A graph displaying the monthly number of migrants in small boats in the channel, 20-22

Source: Home Office. Updated to 31 December 2022

The transformative effects of Brexit and COVID-19 on conditions for small boat crossings is evident if one considers that during the period in which then fellow EU member states were handling the so-called Mediterranean refugee crisis in 2015–16, with over a million irregular sea crossings detected in Greece and Italy and hundreds of thousands of asylum applications in Germany and France, the UK recorded only slightly above-average asylum applications, and almost no small boat crossings were detected in the English Channel.

Is there anything new in Rishi Sunak’s latest plan to tackle irregular crossings?

‘We will introduce new legislation to make it unambiguously clear that, if you enter the UK illegally, you should not be able to remain here. Instead, you will be detained and swiftly returned either to your home country or to a safe country where your asylum claim will be considered.’ (Rishi Sunak, 13 December 2022)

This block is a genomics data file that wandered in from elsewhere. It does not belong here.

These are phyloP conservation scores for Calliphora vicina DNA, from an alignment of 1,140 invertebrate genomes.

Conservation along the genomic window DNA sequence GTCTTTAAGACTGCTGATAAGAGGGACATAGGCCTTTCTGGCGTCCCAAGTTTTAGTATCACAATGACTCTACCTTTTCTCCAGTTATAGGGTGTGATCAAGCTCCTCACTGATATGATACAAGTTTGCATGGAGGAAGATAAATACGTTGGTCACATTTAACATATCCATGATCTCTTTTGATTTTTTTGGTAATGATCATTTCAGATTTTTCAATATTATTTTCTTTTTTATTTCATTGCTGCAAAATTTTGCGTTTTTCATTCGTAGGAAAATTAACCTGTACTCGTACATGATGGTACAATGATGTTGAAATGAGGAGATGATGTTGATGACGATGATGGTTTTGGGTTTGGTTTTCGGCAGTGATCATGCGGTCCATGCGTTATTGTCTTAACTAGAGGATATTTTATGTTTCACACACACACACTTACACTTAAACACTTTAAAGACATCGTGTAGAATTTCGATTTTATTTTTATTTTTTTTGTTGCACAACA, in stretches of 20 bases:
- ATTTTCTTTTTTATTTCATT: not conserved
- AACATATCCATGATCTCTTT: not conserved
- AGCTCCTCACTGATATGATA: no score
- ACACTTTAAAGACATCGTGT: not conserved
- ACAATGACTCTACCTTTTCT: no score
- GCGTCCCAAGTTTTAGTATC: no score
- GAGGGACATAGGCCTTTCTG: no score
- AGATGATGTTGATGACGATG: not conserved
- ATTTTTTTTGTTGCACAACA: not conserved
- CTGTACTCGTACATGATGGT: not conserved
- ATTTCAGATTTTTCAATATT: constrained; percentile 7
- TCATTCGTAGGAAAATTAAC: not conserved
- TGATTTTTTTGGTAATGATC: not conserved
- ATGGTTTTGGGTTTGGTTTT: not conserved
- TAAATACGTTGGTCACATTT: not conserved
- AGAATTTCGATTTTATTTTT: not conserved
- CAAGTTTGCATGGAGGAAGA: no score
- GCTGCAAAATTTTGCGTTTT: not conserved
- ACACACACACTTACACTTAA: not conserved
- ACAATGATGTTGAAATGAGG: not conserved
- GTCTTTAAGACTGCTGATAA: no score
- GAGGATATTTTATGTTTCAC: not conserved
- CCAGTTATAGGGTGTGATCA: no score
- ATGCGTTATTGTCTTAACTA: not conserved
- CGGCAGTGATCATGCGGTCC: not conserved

The day before the tragedy in the English Channel, Rishi Sunak had announced in the House of Commons a new five-point plan on illegal immigration. The commitment to ‘stop the boats’ was reiterated in Sunak’s first major speech of 2023. The new measures are not limited to combatting irregular crossings at sea but aim to create an even more hostile environment for irregular migrants in the UK, breaking smuggling networks and deterring people from seeking asylum here.